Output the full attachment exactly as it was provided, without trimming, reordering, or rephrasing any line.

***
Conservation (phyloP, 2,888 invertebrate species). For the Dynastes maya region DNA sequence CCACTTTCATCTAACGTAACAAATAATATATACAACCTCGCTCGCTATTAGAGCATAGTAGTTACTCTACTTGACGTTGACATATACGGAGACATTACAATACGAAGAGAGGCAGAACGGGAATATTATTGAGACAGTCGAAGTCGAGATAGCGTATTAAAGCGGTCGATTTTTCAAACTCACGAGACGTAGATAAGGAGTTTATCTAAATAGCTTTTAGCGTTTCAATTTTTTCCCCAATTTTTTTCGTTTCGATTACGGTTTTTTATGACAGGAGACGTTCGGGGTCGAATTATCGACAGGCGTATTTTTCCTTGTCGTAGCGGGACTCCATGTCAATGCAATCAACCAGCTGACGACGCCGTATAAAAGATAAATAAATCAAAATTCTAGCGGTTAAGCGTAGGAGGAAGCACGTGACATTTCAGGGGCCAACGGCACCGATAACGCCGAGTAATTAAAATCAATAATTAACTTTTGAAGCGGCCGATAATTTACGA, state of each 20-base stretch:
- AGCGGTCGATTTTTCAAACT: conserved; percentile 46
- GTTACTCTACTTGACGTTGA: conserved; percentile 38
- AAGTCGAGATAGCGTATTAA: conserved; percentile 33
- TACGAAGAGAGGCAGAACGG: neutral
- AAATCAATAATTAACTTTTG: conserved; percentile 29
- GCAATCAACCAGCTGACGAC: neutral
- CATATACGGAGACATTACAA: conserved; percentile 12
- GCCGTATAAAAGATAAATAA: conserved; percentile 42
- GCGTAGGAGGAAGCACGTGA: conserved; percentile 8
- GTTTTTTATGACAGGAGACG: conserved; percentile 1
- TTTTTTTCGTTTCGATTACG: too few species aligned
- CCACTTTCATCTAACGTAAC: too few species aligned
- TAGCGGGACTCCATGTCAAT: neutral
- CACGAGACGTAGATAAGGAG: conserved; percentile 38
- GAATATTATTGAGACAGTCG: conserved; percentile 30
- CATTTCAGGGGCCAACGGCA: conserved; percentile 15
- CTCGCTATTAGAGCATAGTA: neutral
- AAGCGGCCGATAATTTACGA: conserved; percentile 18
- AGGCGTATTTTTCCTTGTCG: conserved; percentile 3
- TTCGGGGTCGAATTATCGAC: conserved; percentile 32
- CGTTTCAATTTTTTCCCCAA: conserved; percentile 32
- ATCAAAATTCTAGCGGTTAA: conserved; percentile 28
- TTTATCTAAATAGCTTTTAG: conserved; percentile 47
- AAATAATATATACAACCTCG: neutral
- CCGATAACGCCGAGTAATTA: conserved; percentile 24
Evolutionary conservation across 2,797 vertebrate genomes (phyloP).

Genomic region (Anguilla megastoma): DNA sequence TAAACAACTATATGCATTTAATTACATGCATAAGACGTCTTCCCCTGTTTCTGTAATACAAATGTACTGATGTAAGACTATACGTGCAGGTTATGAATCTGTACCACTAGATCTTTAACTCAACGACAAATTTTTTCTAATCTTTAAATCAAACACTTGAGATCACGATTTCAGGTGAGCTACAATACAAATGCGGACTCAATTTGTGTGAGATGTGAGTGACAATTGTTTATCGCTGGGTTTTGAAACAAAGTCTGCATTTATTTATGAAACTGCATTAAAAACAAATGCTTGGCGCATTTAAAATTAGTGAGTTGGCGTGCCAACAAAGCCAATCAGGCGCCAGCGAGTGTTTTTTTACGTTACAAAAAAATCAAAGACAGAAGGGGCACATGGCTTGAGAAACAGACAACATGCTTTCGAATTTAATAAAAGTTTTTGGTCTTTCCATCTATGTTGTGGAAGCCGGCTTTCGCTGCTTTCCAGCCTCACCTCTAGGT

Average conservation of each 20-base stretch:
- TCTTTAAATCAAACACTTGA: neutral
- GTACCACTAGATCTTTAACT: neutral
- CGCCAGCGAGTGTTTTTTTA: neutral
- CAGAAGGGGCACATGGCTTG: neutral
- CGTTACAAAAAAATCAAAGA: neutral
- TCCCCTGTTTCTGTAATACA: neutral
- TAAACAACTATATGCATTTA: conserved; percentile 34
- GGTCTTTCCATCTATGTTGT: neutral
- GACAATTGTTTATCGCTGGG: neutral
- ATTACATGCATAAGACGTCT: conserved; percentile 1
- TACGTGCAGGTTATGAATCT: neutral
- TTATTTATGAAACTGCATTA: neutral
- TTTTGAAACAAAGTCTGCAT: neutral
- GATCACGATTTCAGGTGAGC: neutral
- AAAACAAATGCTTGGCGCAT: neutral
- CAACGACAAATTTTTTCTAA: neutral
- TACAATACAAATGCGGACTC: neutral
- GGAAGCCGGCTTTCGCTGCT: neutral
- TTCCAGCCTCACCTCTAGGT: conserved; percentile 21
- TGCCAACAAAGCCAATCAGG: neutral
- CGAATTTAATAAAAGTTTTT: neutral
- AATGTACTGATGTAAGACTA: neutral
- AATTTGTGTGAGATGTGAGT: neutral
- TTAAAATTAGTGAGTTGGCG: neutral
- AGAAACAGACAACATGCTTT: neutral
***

Conservation (phyloP, 2,888 invertebrate species). For the Dynastes maya region DNA sequence CCACTTTCATCTAACGTAACAAATAATATATACAACCTCGCTCGCTATTAGAGCATAGTAGTTACTCTACTTGACGTTGACATATACGGAGACATTACAATACGAAGAGAGGCAGAACGGGAATATTATTGAGACAGTCGAAGTCGAGATAGCGTATTAAAGCGGTCGATTTTTCAAACTCACGAGACGTAGATAAGGAGTTTATCTAAATAGCTTTTAGCGTTTCAATTTTTTCCCCAATTTTTTTCGTTTCGATTACGGTTTTTTATGACAGGAGACGTTCGGGGTCGAATTATCGACAGGCGTATTTTTCCTTGTCGTAGCGGGACTCCATGTCAATGCAATCAACCAGCTGACGACGCCGTATAAAAGATAAATAAATCAAAATTCTAGCGGTTAAGCGTAGGAGGAAGCACGTGACATTTCAGGGGCCAACGGCACCGATAACGCCGAGTAATTAAAATCAATAATTAACTTTTGAAGCGGCCGATAATTTACGA, state of each 20-base stretch:
- AGCGGTCGATTTTTCAAACT: conserved; percentile 46
- GTTACTCTACTTGACGTTGA: conserved; percentile 38
- AAGTCGAGATAGCGTATTAA: conserved; percentile 33
- TACGAAGAGAGGCAGAACGG: neutral
- AAATCAATAATTAACTTTTG: conserved; percentile 29
- GCAATCAACCAGCTGACGAC: neutral
- CATATACGGAGACATTACAA: conserved; percentile 12
- GCCGTATAAAAGATAAATAA: conserved; percentile 42
- GCGTAGGAGGAAGCACGTGA: conserved; percentile 8
- GTTTTTTATGACAGGAGACG: conserved; percentile 1
- TTTTTTTCGTTTCGATTACG: too few species aligned
- CCACTTTCATCTAACGTAAC: too few species aligned
- TAGCGGGACTCCATGTCAAT: neutral
- CACGAGACGTAGATAAGGAG: conserved; percentile 38
- GAATATTATTGAGACAGTCG: conserved; percentile 30
- CATTTCAGGGGCCAACGGCA: conserved; percentile 15
- CTCGCTATTAGAGCATAGTA: neutral
- AAGCGGCCGATAATTTACGA: conserved; percentile 18
- AGGCGTATTTTTCCTTGTCG: conserved; percentile 3
- TTCGGGGTCGAATTATCGAC: conserved; percentile 32
- CGTTTCAATTTTTTCCCCAA: conserved; percentile 32
- ATCAAAATTCTAGCGGTTAA: conserved; percentile 28
- TTTATCTAAATAGCTTTTAG: conserved; percentile 47
- AAATAATATATACAACCTCG: neutral
- CCGATAACGCCGAGTAATTA: conserved; percentile 24
Evolutionary conservation across 2,797 vertebrate genomes (phyloP).

Genomic region (Anguilla megastoma): DNA sequence TAAACAACTATATGCATTTAATTACATGCATAAGACGTCTTCCCCTGTTTCTGTAATACAAATGTACTGATGTAAGACTATACGTGCAGGTTATGAATCTGTACCACTAGATCTTTAACTCAACGACAAATTTTTTCTAATCTTTAAATCAAACACTTGAGATCACGATTTCAGGTGAGCTACAATACAAATGCGGACTCAATTTGTGTGAGATGTGAGTGACAATTGTTTATCGCTGGGTTTTGAAACAAAGTCTGCATTTATTTATGAAACTGCATTAAAAACAAATGCTTGGCGCATTTAAAATTAGTGAGTTGGCGTGCCAACAAAGCCAATCAGGCGCCAGCGAGTGTTTTTTTACGTTACAAAAAAATCAAAGACAGAAGGGGCACATGGCTTGAGAAACAGACAACATGCTTTCGAATTTAATAAAAGTTTTTGGTCTTTCCATCTATGTTGTGGAAGCCGGCTTTCGCTGCTTTCCAGCCTCACCTCTAGGT

Average conservation of each 20-base stretch:
- TCTTTAAATCAAACACTTGA: neutral
- GTACCACTAGATCTTTAACT: neutral
- CGCCAGCGAGTGTTTTTTTA: neutral
- CAGAAGGGGCACATGGCTTG: neutral
- CGTTACAAAAAAATCAAAGA: neutral
- TCCCCTGTTTCTGTAATACA: neutral
- TAAACAACTATATGCATTTA: conserved; percentile 34
- GGTCTTTCCATCTATGTTGT: neutral
- GACAATTGTTTATCGCTGGG: neutral
- ATTACATGCATAAGACGTCT: conserved; percentile 1
- TACGTGCAGGTTATGAATCT: neutral
- TTATTTATGAAACTGCATTA: neutral
- TTTTGAAACAAAGTCTGCAT: neutral
- GATCACGATTTCAGGTGAGC: neutral
- AAAACAAATGCTTGGCGCAT: neutral
- CAACGACAAATTTTTTCTAA: neutral
- TACAATACAAATGCGGACTC: neutral
- GGAAGCCGGCTTTCGCTGCT: neutral
- TTCCAGCCTCACCTCTAGGT: conserved; percentile 21
- TGCCAACAAAGCCAATCAGG: neutral
- CGAATTTAATAAAAGTTTTT: neutral
- AATGTACTGATGTAAGACTA: neutral
- AATTTGTGTGAGATGTGAGT: neutral
- TTAAAATTAGTGAGTTGGCG: neutral
- AGAAACAGACAACATGCTTT: neutral